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A Singular Viewpoint

A Singular Viewpoint

John Hsu
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Global Overview , July 14, 2017

We have been of the opinion that Chair Janet Yellen’s action late last year in terminating quantitative easing and signaling the return to a more traditional Fed policy in normalizing interest rates marked a constructive change for Fed policy. To us this also signaled an early indication of the major redirection for global financial markets. As much as Europe and Japan have followed the US in economic policy, Yellen’s actions do signal that an end to zero interest rates may be in sight on a global basis in the not too distant future. The US being the world’s largest economy may likely be the early indicator for global central banks.

The Fed’s abandonment of quantitative easing was of course very quickly followed by the surprise election of Donald Trump as President, with the prospect of a possible adoption of right of center economic policies in the US. Whether it is the repeal and replacement of Obamacare, tax reform or enhanced infrastructure spending, these are dramatically different economic initiatives than had Hillary Clinton gotten the nod from the American people.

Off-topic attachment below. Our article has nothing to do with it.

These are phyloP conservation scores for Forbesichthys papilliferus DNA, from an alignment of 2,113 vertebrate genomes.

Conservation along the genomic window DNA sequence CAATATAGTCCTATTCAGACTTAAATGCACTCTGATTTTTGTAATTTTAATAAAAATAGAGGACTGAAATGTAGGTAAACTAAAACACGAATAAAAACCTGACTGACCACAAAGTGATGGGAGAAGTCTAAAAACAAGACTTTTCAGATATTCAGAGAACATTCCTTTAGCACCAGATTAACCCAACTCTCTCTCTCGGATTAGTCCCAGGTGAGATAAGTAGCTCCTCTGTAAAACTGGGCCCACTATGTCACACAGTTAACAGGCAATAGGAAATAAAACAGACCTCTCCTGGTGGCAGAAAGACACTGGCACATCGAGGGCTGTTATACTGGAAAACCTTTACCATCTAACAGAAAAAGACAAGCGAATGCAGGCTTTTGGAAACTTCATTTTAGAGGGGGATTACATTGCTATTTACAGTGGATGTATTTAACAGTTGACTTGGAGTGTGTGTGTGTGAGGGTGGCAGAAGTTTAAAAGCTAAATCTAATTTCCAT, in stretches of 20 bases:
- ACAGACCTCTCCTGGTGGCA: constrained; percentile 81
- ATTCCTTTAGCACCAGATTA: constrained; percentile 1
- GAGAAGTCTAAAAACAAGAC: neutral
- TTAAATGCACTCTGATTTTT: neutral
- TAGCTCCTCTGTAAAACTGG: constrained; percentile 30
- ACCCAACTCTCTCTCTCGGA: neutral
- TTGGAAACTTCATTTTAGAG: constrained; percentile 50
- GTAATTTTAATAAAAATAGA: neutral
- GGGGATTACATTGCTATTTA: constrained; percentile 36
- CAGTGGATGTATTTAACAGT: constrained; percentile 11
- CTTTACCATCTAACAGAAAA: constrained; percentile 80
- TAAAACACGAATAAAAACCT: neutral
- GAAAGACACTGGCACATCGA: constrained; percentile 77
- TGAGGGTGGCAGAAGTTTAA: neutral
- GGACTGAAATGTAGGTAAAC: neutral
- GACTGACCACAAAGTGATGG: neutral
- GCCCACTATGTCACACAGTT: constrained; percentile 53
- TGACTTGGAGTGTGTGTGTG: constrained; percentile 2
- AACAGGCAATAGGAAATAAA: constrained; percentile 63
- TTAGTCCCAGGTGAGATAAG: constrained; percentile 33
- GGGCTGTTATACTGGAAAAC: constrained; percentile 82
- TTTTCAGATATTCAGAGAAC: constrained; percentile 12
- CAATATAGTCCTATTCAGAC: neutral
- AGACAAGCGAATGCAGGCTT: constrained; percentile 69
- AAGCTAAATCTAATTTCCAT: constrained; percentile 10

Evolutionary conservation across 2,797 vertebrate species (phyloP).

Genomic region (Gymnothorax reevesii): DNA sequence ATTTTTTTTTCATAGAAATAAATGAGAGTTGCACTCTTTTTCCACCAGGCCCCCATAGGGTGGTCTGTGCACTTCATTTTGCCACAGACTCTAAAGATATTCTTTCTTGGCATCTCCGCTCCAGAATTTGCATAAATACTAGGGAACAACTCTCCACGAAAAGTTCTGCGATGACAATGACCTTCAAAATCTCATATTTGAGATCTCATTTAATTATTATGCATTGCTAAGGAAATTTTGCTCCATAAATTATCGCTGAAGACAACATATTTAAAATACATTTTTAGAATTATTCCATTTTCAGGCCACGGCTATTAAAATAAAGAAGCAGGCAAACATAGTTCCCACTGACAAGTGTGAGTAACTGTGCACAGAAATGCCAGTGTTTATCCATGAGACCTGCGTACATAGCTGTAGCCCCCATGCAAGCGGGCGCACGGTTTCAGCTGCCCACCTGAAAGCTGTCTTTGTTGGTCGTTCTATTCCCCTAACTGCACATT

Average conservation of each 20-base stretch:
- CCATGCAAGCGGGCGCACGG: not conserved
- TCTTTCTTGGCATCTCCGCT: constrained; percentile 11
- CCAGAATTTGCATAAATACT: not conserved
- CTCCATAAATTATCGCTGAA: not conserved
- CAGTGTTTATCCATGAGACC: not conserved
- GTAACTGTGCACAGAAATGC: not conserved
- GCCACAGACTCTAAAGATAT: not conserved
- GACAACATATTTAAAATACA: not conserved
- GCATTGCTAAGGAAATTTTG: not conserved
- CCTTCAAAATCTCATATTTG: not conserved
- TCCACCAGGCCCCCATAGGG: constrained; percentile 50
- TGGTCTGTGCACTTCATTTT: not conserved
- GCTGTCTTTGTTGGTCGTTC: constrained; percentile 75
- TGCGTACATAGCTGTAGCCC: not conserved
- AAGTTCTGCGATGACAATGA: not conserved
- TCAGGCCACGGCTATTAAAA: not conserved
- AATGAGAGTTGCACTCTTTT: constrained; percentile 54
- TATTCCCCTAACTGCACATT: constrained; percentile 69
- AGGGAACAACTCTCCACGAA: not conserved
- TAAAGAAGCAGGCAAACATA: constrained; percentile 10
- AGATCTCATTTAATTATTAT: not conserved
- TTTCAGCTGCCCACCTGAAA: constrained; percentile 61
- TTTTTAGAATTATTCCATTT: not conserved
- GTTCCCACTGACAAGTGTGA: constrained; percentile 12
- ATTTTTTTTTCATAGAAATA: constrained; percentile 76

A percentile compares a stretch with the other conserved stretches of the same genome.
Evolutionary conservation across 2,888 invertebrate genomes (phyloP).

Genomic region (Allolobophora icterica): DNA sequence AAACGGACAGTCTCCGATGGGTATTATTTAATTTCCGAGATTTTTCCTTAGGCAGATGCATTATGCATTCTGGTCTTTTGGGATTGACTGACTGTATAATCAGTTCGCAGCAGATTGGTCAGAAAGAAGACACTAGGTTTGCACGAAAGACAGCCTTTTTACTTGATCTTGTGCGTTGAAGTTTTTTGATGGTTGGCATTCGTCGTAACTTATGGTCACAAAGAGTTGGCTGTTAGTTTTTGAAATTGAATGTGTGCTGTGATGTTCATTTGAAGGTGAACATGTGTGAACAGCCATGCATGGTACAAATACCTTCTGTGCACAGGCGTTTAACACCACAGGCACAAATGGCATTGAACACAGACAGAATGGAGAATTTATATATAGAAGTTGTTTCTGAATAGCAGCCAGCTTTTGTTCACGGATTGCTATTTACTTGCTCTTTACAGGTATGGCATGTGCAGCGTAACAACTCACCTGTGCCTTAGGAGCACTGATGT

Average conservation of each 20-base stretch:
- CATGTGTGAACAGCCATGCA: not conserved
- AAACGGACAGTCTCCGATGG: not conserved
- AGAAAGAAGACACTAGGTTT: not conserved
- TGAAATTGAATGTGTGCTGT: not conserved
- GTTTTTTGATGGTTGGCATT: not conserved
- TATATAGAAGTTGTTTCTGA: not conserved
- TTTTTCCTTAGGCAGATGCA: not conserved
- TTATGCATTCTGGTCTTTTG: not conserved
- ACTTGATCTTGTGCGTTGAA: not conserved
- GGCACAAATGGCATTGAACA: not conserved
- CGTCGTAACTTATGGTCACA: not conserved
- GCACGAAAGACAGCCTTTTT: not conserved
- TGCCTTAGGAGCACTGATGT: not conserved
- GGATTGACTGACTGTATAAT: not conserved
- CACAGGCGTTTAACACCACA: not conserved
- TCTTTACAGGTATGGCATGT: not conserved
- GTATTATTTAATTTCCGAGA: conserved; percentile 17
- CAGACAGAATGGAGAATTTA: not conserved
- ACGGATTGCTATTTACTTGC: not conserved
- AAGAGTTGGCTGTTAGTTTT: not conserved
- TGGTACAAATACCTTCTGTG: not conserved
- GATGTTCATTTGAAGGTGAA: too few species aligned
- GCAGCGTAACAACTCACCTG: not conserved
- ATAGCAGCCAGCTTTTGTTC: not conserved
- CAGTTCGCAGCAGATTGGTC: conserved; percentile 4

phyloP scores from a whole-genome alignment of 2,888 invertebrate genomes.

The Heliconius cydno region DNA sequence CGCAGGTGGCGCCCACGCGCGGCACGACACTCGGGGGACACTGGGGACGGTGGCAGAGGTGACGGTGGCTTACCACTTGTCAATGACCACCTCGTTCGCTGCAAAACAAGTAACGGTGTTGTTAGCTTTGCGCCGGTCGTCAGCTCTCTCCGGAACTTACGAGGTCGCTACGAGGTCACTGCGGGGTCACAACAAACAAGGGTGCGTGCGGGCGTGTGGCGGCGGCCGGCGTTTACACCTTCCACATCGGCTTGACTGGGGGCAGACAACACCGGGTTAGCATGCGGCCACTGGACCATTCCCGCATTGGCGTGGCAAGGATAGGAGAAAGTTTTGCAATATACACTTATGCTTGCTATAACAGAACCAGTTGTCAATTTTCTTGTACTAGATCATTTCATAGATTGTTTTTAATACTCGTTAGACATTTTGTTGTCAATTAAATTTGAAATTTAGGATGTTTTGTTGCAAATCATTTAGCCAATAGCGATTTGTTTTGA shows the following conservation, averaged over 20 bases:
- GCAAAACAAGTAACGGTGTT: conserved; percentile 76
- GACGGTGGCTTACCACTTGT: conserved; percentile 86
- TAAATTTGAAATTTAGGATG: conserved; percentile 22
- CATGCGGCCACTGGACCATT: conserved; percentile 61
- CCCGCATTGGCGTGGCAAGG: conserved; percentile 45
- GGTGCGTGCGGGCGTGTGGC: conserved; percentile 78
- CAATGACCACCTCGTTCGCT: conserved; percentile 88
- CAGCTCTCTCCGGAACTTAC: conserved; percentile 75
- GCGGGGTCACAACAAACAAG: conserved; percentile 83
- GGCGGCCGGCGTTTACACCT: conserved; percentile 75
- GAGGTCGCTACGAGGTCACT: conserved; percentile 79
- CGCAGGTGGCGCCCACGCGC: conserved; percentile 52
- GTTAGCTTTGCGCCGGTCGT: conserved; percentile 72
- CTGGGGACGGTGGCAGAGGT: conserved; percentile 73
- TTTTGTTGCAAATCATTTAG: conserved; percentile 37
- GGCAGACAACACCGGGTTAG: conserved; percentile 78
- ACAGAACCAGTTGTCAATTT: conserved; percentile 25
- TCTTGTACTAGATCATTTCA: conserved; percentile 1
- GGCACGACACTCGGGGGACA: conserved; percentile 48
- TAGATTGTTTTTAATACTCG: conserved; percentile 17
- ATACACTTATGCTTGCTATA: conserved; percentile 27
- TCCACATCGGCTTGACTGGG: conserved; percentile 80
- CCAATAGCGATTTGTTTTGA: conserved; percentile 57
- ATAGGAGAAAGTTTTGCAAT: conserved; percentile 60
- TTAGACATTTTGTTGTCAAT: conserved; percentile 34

We made the decision that these events could very well signal the beginning of a major global bull market of long duration and structured our portfolios accordingly.

In the subsequent months that have passed since Donald Trump has occupied the White House, the many inadequacies of our government in Washington have surfaced. Republicans who have complained for 7+ long years about the inadequacies of Obamacare and who have consistently threatened its repeal now seem to be entirely held captive by literally a handful of their leadership who are totally preoccupied in sounding off in front of the press. In the meantime, Democrats are still in shock at their loss and have adopted a policy of obstruction as the most effective way for them to make a contribution. Both parties seem entirely preoccupied with petty partisan politics rather than the well-being of the nation or the American people.

It is encouraging that despite the swamp called Washington politics, financial markets have been able to consolidate the gains from the beginning of the year. Perhaps investors remain constructive that at least some of President Trump’s economic initiatives will be able to break through the logjam and be adopted as policy in the next roughly 3 ½ years. On that basis, we believe that the global bull market is still intact.
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